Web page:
The San Francisco firm specializes in projects that are juicy, brainy, and—in some cases—seemingly impossible
The firm is reimagining landscapes as a form of activism
Curbed's annual awards program that honors architects, seasoned and new, who are making innovative work that's changing the way the world functions.
Architecture firm LA-Más works at the intersection of policy and design practice.
Taking on civic projects across the northeast, this New York City firm believes in the power of design for positive community engagement.
This year, rather than conduct our usual nomination process, we’ve asked previous jurors and Groundbreakers winners to talk to us about mentorship and collaboration.
Since starting her eponymous architecture firm in 2007, Davis has designed buildings that support women's rights and true sustainability, while overcoming vulnerabilities.
Los Angeles-based architectural designer Kyle Fishburn understands that architecture can help rebuild the lives of people who will inhabit it.
Boston-based architect Paul Lukez puts sustainability at the heart of each project he takes on, whether it's a pro-bono health center in Honduras or a private residence in Massachusetts.
An enterprising trio of expat architects makes waves—and other shapes, too—in holistic work that fuses structure and context.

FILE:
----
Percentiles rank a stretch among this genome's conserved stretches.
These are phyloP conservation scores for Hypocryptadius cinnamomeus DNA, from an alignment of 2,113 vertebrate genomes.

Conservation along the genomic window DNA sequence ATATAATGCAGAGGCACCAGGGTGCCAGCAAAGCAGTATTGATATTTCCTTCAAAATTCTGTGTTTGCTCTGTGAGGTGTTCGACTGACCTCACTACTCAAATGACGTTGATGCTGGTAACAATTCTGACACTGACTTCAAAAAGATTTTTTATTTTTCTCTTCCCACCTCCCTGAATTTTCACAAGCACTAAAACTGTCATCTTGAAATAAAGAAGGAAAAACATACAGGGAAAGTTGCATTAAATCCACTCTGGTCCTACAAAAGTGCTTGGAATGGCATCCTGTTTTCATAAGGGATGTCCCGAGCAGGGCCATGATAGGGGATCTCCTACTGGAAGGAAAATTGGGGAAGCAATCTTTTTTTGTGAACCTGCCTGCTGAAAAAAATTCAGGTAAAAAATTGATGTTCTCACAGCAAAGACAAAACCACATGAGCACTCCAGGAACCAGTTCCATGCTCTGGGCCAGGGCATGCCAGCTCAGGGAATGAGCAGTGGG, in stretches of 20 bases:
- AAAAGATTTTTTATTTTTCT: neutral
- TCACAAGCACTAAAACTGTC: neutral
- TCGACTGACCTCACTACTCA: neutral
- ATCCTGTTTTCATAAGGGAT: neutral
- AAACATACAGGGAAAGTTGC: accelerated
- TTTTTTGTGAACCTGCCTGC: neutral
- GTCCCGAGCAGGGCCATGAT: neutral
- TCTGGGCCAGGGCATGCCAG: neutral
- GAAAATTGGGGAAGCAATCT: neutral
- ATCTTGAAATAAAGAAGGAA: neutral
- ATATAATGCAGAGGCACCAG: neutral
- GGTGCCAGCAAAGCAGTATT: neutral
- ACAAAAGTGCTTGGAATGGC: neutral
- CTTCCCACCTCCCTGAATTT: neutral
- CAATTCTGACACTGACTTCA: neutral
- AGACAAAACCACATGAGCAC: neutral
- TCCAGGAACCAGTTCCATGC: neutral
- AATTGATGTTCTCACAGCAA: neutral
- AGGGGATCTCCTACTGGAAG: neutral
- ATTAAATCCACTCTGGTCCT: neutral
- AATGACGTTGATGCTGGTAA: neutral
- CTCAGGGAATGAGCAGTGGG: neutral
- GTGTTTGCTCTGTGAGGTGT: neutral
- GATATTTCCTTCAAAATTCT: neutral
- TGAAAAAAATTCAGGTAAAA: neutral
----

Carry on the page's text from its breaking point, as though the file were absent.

Through innovative adaptive reuse, Nadine Maleh builds for diverse low-income and homeless populations in New York City.
For the second annual Groundbreakers Awards, Curbed pulled in a panel of distinguished architects, urbanists, innovators, and journalists to select the winning class.
With commercial, civic, and residential projects seeing completion in the last 12 months, it has been a big year for IwamotoScott Architecture.
The studio has set itself apart with inventive, ecologically minded projects that engage with their surroundings.
The firm’s founders on "thinking beyond the building" and working at the intersection of public health, infrastructure, and design.
From industrial vertical farms and co-working complexes to mixed-use developments for low-income communities.